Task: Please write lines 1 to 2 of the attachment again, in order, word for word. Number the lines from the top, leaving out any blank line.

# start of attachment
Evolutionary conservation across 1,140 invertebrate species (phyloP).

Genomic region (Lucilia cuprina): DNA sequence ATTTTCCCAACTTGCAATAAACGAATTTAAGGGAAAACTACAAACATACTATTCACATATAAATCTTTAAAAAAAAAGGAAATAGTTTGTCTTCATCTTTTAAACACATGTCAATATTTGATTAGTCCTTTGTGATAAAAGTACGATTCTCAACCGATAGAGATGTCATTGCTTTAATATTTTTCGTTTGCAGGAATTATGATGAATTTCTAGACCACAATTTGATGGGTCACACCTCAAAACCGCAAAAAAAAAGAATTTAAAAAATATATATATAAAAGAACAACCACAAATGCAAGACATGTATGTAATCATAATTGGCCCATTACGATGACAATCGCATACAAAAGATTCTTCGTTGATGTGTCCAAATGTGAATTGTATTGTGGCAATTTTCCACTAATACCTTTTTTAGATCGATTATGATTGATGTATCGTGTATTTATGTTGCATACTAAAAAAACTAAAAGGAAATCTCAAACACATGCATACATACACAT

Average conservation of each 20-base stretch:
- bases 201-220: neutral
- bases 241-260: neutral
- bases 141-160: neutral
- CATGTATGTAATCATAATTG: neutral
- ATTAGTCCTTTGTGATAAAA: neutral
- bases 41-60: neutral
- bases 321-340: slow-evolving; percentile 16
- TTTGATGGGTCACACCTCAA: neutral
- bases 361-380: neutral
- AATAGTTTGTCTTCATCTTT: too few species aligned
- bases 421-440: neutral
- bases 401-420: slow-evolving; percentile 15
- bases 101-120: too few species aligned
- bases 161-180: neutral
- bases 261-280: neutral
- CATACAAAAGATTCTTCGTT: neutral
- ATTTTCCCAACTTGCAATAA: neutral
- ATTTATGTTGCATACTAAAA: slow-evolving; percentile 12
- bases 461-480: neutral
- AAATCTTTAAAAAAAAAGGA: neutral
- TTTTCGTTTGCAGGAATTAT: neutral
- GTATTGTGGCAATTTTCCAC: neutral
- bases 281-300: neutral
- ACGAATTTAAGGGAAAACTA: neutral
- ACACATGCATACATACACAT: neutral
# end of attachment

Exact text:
Evolutionary conservation across 1,140 invertebrate species (phyloP).

Genomic region (Lucilia cuprina): DNA sequence ATTTTCCCAACTTGCAATAAACGAATTTAAGGGAAAACTACAAACATACTATTCACATATAAATCTTTAAAAAAAAAGGAAATAGTTTGTCTTCATCTTTTAAACACATGTCAATATTTGATTAGTCCTTTGTGATAAAAGTACGATTCTCAACCGATAGAGATGTCATTGCTTTAATATTTTTCGTTTGCAGGAATTATGATGAATTTCTAGACCACAATTTGATGGGTCACACCTCAAAACCGCAAAAAAAAAGAATTTAAAAAATATATATATAAAAGAACAACCACAAATGCAAGACATGTATGTAATCATAATTGGCCCATTACGATGACAATCGCATACAAAAGATTCTTCGTTGATGTGTCCAAATGTGAATTGTATTGTGGCAATTTTCCACTAATACCTTTTTTAGATCGATTATGATTGATGTATCGTGTATTTATGTTGCATACTAAAAAAACTAAAAGGAAATCTCAAACACATGCATACATACACAT